Easter is King

Photos: Lars Gundersen


Like most traditionally Christian nations, people in Denmark too, celebrate the coming spring during the Easter holidays. As a nation tied to the sea, fish are the dominant ingredient in traditional Danish Easter Lunch. Meet one of the most respected and celebrated traditional Danish chefs, residing in one of the oldest houses in Copenhagen, and get a peek at how Easter is celebrated in the small Nordic Nation of Denmark.

“People forget – we’re an island nation. We’re five million people, an appendix to Germany, the smallest of the Scandinavian countries. But we have an extensive coastal line. We are traditionally a sailing and fishing nation, depending heavily on the foods from the sea,” Claus Christensen explains, bend over his massive Molteni stove in the middle of the basement part of his restaurant Gammel Mønt. The stove is like an alter: From behind the hissing gas, he rules the floor. People who come here often try to get a table downstairs, from where the massive, redheaded chef cooks right in front of his guests. Claus Christensen is a walking advertisement for his own cuisine, weighing in well beyond anything recommended. He is running one of the best traditional lunch restaurants in Copenhagen, at night serving a traditional French cuisine, based on Danish produce in season.

The restaurant where Claus resides, Gammel Mønt, is like a backbone in Copenhagen’s restaurant scene and Danish food. Everybody else can be creative and reinvent stuff – he does the classics the way they are supposed to be done, confiding in craftsmanship and quality in produce. Many new chefs, especially in Copenhagen, are heavily influenced by the tidal wave of the New Nordic cuisine, spearheaded by the remarkable Noma restaurant. But the whole thing would not make sense, if there was no point of departure, no place dedicated to an original approach to Danish foods and traditions – like the Easter Lunch Feast.



Traditional Easter lunch is like many Danish traditions built around fish, and pickled and fermented herring always with a place at the table. A lavish Easter lunch, a tradition all over Denmark during the Easter holiday, is served every year at Gammel Mønt. Claus Christensen explains: “Being a peasant nation, the holidays were celebrated with a lot of different courses, distinguishing holidays from everyday life, where porridge more or less made up the main component of most meals. The holidays gathered near and distant family at the farms. The celebration had to do with demonstrating surplus and serving plenty of courses – at a large table there could be twenty or thirty dishes”.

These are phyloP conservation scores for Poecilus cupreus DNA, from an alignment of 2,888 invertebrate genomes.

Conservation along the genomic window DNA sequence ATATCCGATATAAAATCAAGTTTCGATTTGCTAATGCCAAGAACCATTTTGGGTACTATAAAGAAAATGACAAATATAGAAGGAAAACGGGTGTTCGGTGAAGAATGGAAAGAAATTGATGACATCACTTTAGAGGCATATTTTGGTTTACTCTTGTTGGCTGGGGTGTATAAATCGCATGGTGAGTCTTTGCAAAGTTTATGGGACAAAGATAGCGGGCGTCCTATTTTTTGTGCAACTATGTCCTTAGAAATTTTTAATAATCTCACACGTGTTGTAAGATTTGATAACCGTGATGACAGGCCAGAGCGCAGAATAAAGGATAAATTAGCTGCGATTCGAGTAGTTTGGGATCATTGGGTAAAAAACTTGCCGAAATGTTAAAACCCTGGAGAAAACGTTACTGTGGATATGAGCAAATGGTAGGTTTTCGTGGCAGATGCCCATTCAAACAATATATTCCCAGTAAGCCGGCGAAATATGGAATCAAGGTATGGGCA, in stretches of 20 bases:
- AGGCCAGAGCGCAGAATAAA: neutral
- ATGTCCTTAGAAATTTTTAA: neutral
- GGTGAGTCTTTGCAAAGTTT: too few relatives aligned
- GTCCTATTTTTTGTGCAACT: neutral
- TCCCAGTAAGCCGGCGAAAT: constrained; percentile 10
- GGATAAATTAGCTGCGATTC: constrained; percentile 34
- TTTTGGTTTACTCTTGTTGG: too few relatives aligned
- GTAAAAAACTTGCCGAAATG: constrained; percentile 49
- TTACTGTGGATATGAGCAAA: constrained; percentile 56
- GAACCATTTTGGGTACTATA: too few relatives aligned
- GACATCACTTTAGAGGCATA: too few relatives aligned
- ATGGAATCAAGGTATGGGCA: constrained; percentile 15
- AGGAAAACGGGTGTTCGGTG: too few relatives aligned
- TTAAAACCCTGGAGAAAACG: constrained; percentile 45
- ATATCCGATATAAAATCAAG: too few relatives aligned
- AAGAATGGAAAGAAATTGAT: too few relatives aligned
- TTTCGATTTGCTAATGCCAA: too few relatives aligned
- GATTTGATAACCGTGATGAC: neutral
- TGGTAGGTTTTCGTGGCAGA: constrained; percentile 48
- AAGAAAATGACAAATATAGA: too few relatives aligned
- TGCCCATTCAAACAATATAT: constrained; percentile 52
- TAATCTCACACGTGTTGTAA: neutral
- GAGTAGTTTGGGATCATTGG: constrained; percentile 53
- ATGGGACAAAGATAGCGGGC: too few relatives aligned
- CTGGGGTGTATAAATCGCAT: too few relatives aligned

Very few, if any, get do that many courses anymore. Getting an Easter Lunch in a restaurant in Copenhagen, like Gammel Mønt, will take you through six or seven courses before cheeses and dessert. If you can handle the weight, that is – it is no walk-over.


“The two most important things to me in Easter Lunch are eggs and fish. Eggs are, since before Christendom, a symbol of birth, of the arrival of something new. After Christianity it became the image of resurrection and has been the symbol of Easter. This is the feast of resurrection in a religious context and in a seasonal one, of the coming of spring. Also eggs were a delicacy a couple of hundred years ago, not everyday food at all”. Claus Christensen explains, pointing to several other seasonal must-haves in Denmark in the start of April. Lumbsucker roe is very important, if you can get it, and the Danish fjord shrimp that are painstakingly peeled by hand, which takes an insane amount of time, is the most sought after delicacy. The season for the tiny shrimp, around 2-3 centimeters long, starts in April, and their slightly sweet taste and incredibly soft texture make them a desired delicacy at the Danish tables. To Danish shellfish eaters, they are the most exquisite thing, very expensive, and found in no other food culture.


On the other hand of the price scale are cabbages, which are traditional vegetables in the Easter lunches. In medieval times, a soup was served called Nine-Cabbage soup – either because nine sorts of cabbage were used or because every kind of cabbage left by winter was used. Today, cabbage still find its way into the Danish Easter lunch.

Beer is important too. Many breweries do special Easter brews that try to get the fresh feel of spring fused with the heaviness of the departing winter. Easter Lunch is served with beer and the omnipresent schnapps, of course. In the recent years, Denmark has experienced a surge in the number of breweries, and there are no single notion of what an Easter Brew should be: “The important thing is that it is not too heavy. It’s a large meal, and you have to eat for a while, so the beer shouldn’t fill you up on its own. Traditionally, Easter brews were like any other special brew for the religious holidays where work was suspended. Regular beer had very little alcohol, but intoxication was allowed during holidays like Christmas and Easter. So the brew was allowed to be a stronger and better flavored one. Every farm and major household would have their own recipes for flavoring beer, but basically it was the regular stuff, just stronger”, Claus Christensen explains. Many of the modern Easter brews are Ales with a lot of hop for freshness and some sweetness.

The Gammel Mønt Restaurant: Gammel Mønt 41 // 1117 København K // Danmark // 0045 3315 1060 // www.gammel-moent.dk


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Kasper Fogh

Kasper Fogh

Writer, Aorta

Very interested in all that breaks new land in the attempt to create a better, more delicious ad sustainable food culture.

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